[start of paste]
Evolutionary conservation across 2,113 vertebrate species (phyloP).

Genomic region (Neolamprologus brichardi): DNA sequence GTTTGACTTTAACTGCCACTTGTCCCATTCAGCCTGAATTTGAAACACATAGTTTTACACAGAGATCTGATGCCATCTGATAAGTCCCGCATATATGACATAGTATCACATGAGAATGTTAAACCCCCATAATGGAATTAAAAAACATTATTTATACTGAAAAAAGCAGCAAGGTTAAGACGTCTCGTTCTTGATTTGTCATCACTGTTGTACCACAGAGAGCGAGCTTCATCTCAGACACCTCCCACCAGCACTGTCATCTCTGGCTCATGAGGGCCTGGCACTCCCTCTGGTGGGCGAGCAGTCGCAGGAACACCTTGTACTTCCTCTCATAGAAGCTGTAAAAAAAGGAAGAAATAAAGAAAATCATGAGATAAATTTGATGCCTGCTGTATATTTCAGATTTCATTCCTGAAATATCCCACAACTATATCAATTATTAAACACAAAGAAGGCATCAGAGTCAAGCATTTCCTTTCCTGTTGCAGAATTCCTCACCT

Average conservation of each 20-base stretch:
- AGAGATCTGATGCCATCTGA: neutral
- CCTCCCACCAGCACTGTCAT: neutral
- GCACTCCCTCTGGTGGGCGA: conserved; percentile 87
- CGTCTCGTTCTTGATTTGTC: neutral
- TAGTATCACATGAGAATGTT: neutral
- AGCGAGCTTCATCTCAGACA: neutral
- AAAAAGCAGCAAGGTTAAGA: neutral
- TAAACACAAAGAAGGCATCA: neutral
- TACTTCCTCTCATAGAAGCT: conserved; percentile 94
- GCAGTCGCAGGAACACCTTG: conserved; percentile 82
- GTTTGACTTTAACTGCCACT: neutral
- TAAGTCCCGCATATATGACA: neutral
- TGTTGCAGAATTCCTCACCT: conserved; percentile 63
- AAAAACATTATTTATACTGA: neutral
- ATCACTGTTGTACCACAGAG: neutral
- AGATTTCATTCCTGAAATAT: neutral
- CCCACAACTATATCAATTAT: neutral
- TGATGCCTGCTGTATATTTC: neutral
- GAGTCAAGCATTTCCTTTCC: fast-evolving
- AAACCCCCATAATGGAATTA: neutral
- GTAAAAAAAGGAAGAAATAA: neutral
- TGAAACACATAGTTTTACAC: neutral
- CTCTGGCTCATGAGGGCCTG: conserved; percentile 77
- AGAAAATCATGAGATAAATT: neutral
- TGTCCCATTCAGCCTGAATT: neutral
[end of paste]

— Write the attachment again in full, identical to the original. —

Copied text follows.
Evolutionary conservation across 2,113 vertebrate species (phyloP).

Genomic region (Neolamprologus brichardi): DNA sequence GTTTGACTTTAACTGCCACTTGTCCCATTCAGCCTGAATTTGAAACACATAGTTTTACACAGAGATCTGATGCCATCTGATAAGTCCCGCATATATGACATAGTATCACATGAGAATGTTAAACCCCCATAATGGAATTAAAAAACATTATTTATACTGAAAAAAGCAGCAAGGTTAAGACGTCTCGTTCTTGATTTGTCATCACTGTTGTACCACAGAGAGCGAGCTTCATCTCAGACACCTCCCACCAGCACTGTCATCTCTGGCTCATGAGGGCCTGGCACTCCCTCTGGTGGGCGAGCAGTCGCAGGAACACCTTGTACTTCCTCTCATAGAAGCTGTAAAAAAAGGAAGAAATAAAGAAAATCATGAGATAAATTTGATGCCTGCTGTATATTTCAGATTTCATTCCTGAAATATCCCACAACTATATCAATTATTAAACACAAAGAAGGCATCAGAGTCAAGCATTTCCTTTCCTGTTGCAGAATTCCTCACCT

Average conservation of each 20-base stretch:
- AGAGATCTGATGCCATCTGA: neutral
- CCTCCCACCAGCACTGTCAT: neutral
- GCACTCCCTCTGGTGGGCGA: conserved; percentile 87
- CGTCTCGTTCTTGATTTGTC: neutral
- TAGTATCACATGAGAATGTT: neutral
- AGCGAGCTTCATCTCAGACA: neutral
- AAAAAGCAGCAAGGTTAAGA: neutral
- TAAACACAAAGAAGGCATCA: neutral
- TACTTCCTCTCATAGAAGCT: conserved; percentile 94
- GCAGTCGCAGGAACACCTTG: conserved; percentile 82
- GTTTGACTTTAACTGCCACT: neutral
- TAAGTCCCGCATATATGACA: neutral
- TGTTGCAGAATTCCTCACCT: conserved; percentile 63
- AAAAACATTATTTATACTGA: neutral
- ATCACTGTTGTACCACAGAG: neutral
- AGATTTCATTCCTGAAATAT: neutral
- CCCACAACTATATCAATTAT: neutral
- TGATGCCTGCTGTATATTTC: neutral
- GAGTCAAGCATTTCCTTTCC: fast-evolving
- AAACCCCCATAATGGAATTA: neutral
- GTAAAAAAAGGAAGAAATAA: neutral
- TGAAACACATAGTTTTACAC: neutral
- CTCTGGCTCATGAGGGCCTG: conserved; percentile 77
- AGAAAATCATGAGATAAATT: neutral
- TGTCCCATTCAGCCTGAATT: neutral